Interim guidance for transporting or arranging transportation by air into, from, or within the United States of people with COVID-19 or COVID-19 exposure
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Interim guidance for transporting or arranging transportation by air into, from, or within the United States of people with COVID-19 or COVID-19 exposure

  • Published Date:

    January 19, 2021

  • Language:
    English
Filetype[PDF-159.45 KB]


Details:
  • Description:
    Individuals with known or suspected COVID-19, or who have had close contact with a person with COVID-19 (i.e., who are considered exposed to COVID-19), should generally remain in place and not travel until they have met CDC criteria for discontinuing isolation or quarantine. Even with precautions in place, air travel by such individuals poses a risk to ground crew, airport personnel, aircraft crewmembers, other passengers, and others who may come into contact with them during their travel including during ground transport to and from airports. People with confirmed COVID-19 (i.e., those who have tested positive for SARS-CoV-2, the virus that causes COVID-19) or who have had close contact with a person with confirmed COVID-19 are prohibited from traveling on scheduled passenger airline[1] flights. However, there may be circumstances that warrant transportation by air of persons with COVID-19 or who have been exposed to COVID-19. For example, persons with COVID-19 may need medical care that is not available at their location. The decision to arrange for transportation by air of a person with COVID-19 or known exposure should be carefully considered and thoroughly planned in discussion with public health authorities at origin and destination, relevant federal authorities, and when inpatient health care is needed at destination, personnel at the receiving medical facility. Factors that should weigh into the decision include characteristics of the aircraft, duration of travel, and whether personnel on board are trained in infection control procedures and the correct use of personal protective equipment (PPE). Any such transportation should be conducted in a way that avoids exposure to crewmembers and other passengers on board, within airports, or to communities in the departure location, final destination, and any intermediate stops. For symptomatic infected persons, additional considerations include the health risks to the infected individual (i.e., whether the person is clinically stable enough to travel, whether the person’s clinical condition could deteriorate during transport, and the necessary level of medical management). CDC has statutory and regulatory authority to prevent the introduction, transmission, and spread of communicable diseases into the United States and between U.S. states and territories. CDC has the authority to issue federal isolation, quarantine, conditional release orders, and interstate travel permits to individuals who are confirmed or suspected of having a quarantinable communicable disease (including COVID-19). CDC can also use federal public health travel restrictions to prevent travel by airline of individuals who are known or suspected to have (or have been exposed to) a communicable disease that threatens public health, and to identify such individuals if they attempt to enter the United States at any port of entry. Aircraft operators who might transport passengers who have COVID-19 or have been exposed to a person with COVID-19, and others who might arrange for such transport, must know and comply with all applicable federal, state, local, territorial, tribal and foreign health and transport requirements.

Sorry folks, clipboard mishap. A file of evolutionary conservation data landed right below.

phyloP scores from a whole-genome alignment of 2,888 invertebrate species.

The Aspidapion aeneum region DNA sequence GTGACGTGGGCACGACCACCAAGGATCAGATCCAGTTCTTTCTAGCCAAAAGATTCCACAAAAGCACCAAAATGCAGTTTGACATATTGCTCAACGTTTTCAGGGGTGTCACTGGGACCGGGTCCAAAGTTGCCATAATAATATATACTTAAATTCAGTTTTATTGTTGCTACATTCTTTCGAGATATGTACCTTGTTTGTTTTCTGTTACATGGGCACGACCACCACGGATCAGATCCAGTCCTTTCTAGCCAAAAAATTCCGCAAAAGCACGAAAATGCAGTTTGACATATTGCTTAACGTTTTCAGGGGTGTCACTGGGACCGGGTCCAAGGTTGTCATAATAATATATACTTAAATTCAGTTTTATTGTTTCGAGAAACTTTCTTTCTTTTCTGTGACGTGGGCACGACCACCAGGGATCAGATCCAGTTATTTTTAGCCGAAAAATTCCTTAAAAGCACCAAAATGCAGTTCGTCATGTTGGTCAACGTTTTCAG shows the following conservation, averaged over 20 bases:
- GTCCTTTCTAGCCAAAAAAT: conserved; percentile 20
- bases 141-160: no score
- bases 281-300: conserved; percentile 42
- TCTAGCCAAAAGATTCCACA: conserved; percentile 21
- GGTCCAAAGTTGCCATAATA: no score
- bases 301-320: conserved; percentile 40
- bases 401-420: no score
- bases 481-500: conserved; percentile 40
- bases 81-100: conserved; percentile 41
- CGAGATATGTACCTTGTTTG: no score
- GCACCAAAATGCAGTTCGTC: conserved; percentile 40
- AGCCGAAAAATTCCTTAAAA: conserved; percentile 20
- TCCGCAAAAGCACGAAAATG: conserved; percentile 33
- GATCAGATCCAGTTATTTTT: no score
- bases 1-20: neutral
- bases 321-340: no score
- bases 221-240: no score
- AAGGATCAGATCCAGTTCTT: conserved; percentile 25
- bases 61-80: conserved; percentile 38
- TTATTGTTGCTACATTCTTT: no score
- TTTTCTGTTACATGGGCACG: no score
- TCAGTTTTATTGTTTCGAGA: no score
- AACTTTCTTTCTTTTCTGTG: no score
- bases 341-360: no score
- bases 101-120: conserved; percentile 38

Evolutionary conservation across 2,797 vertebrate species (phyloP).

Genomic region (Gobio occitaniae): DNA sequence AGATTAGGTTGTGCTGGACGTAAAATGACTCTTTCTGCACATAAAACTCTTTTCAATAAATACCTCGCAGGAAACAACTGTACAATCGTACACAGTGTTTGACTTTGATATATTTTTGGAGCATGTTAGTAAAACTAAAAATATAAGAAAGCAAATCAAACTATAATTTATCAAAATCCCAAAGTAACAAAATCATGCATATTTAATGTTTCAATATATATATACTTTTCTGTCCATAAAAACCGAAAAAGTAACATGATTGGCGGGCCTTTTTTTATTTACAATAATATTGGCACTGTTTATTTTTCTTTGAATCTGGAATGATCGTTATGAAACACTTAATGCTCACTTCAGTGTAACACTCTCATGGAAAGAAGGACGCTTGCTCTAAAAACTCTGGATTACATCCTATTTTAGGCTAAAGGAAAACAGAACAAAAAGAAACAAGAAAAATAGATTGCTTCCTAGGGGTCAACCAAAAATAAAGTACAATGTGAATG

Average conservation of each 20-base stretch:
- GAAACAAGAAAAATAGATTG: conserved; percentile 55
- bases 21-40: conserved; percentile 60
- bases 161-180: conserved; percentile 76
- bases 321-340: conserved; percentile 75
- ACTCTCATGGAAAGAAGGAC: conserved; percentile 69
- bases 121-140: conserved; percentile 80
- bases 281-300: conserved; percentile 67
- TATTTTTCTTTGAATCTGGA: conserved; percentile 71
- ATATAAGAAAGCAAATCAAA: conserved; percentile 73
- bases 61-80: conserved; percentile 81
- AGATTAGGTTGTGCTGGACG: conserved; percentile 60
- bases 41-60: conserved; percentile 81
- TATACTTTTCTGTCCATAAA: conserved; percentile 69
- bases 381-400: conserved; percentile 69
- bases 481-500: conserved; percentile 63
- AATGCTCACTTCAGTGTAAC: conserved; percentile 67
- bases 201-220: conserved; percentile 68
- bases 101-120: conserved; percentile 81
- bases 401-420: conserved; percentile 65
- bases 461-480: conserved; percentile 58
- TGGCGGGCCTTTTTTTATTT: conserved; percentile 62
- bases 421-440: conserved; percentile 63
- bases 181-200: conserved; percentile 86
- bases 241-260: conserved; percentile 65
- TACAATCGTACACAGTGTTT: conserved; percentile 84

• Content Notes:
    Background -- Purpose -- Applicability -- Key Points -- Pretravel Management -- Procedures for Transportation by Air -- Ground Transportation at U.S. Destination.
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